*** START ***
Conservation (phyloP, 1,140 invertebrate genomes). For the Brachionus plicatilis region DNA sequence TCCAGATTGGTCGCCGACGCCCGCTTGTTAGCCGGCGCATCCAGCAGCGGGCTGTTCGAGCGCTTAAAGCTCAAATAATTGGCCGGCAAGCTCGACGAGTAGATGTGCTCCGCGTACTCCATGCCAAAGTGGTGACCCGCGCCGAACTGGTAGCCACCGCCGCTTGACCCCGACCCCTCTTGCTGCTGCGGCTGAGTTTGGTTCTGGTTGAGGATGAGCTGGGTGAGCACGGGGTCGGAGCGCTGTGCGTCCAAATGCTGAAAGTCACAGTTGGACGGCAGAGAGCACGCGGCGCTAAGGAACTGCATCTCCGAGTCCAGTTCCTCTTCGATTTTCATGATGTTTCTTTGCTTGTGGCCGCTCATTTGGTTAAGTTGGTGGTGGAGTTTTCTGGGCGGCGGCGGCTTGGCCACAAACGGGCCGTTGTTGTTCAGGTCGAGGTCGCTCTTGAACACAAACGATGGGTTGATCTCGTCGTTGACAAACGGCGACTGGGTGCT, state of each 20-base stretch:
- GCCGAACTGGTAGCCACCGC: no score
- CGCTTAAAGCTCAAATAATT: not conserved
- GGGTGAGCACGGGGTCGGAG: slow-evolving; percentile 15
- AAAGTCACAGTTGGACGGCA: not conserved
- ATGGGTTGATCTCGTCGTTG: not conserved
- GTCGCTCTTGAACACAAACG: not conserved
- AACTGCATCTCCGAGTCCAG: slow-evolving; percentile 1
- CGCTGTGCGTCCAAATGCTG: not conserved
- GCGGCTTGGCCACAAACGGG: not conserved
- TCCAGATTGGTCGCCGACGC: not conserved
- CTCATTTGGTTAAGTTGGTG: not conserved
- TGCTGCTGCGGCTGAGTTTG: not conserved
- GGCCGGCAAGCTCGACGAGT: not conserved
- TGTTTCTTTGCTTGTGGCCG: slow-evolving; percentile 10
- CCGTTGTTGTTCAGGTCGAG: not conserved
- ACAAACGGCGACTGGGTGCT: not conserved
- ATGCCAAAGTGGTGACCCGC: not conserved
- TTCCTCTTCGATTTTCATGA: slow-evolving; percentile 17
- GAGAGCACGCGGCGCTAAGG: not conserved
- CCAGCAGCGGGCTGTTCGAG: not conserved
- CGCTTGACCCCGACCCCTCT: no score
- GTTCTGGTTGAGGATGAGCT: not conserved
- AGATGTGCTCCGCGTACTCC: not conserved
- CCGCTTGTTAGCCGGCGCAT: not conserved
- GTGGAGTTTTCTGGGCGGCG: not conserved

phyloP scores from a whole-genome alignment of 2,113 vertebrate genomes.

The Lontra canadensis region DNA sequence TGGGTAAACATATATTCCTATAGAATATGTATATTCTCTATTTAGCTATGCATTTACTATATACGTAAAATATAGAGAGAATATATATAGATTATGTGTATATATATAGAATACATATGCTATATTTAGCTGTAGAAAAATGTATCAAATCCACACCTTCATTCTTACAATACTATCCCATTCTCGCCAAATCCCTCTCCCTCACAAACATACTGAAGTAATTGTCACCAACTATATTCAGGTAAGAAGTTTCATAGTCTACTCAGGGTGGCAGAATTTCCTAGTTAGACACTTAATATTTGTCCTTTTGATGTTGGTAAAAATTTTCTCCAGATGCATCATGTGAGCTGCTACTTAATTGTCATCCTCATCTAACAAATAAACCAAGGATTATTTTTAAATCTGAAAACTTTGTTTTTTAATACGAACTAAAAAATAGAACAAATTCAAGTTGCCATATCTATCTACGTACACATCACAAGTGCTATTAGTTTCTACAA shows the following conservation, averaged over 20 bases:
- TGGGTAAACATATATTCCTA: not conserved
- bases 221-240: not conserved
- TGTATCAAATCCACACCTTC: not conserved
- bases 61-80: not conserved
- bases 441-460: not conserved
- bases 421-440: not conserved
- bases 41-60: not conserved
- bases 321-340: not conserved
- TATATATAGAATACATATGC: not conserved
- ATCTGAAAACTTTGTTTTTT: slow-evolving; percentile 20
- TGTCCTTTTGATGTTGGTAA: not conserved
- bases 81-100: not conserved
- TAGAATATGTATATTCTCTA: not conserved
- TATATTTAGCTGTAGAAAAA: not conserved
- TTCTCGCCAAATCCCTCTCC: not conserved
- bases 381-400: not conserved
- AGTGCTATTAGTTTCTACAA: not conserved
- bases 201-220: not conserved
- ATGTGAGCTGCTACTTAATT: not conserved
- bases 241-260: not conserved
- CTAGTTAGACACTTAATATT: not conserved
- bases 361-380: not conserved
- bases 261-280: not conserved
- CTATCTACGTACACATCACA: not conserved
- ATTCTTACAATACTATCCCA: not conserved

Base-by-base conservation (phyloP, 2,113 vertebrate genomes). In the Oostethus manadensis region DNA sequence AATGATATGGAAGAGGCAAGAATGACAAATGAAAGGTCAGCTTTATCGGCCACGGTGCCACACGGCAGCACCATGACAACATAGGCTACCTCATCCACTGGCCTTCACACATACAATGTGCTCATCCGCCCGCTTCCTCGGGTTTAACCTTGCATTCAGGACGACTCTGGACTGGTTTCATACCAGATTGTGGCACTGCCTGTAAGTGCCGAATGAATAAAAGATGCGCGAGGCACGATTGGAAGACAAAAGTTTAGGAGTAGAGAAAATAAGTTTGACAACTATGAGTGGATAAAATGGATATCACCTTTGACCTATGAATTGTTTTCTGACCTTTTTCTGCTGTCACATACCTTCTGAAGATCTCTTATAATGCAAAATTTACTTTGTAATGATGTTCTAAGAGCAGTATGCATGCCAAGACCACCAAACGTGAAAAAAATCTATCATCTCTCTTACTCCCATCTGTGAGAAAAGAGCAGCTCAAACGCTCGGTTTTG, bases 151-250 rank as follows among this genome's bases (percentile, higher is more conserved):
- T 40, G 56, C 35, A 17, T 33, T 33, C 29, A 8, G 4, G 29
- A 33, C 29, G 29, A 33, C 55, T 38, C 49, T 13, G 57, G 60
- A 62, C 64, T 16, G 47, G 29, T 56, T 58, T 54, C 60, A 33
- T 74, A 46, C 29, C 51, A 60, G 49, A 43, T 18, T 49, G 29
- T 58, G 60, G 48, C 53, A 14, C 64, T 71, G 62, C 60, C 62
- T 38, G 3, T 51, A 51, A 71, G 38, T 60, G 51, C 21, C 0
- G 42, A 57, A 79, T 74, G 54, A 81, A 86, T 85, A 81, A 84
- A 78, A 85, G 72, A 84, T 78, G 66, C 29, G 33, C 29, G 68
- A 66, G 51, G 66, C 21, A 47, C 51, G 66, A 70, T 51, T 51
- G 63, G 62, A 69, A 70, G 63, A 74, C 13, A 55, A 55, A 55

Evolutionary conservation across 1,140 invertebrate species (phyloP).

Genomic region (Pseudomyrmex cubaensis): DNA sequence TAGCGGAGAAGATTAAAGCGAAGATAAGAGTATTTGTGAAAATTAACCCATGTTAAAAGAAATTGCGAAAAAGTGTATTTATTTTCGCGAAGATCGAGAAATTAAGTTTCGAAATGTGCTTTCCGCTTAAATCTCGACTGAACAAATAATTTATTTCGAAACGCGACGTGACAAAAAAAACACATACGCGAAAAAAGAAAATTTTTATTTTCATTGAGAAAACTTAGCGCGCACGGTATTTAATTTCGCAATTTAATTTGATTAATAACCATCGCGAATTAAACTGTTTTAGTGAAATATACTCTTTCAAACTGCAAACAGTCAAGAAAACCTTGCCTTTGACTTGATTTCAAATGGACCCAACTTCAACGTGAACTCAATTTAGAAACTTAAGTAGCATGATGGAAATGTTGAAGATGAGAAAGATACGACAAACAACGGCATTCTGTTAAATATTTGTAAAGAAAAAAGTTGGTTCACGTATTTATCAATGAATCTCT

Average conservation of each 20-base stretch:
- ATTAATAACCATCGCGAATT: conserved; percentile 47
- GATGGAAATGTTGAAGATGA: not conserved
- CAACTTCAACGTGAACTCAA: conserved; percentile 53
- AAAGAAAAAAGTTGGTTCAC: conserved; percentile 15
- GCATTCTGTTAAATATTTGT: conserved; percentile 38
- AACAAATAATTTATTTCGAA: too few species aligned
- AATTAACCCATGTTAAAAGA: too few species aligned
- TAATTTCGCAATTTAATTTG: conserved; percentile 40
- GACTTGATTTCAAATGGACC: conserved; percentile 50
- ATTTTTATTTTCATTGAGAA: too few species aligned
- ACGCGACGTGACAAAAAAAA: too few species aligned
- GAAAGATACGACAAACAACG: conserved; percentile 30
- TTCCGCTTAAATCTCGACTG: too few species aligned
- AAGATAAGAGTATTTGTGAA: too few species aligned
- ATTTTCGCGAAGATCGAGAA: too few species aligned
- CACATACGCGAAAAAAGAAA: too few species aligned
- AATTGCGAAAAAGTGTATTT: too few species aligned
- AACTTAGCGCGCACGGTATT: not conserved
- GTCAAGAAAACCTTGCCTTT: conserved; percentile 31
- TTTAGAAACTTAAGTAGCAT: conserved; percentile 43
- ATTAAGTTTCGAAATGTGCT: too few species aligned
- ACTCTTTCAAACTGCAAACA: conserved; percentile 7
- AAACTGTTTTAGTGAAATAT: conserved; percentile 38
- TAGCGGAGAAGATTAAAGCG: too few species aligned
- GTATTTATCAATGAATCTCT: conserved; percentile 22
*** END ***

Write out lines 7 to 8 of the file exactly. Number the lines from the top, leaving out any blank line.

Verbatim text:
- GTCGCTCTTGAACACAAACG: not conserved
- AACTGCATCTCCGAGTCCAG: slow-evolving; percentile 1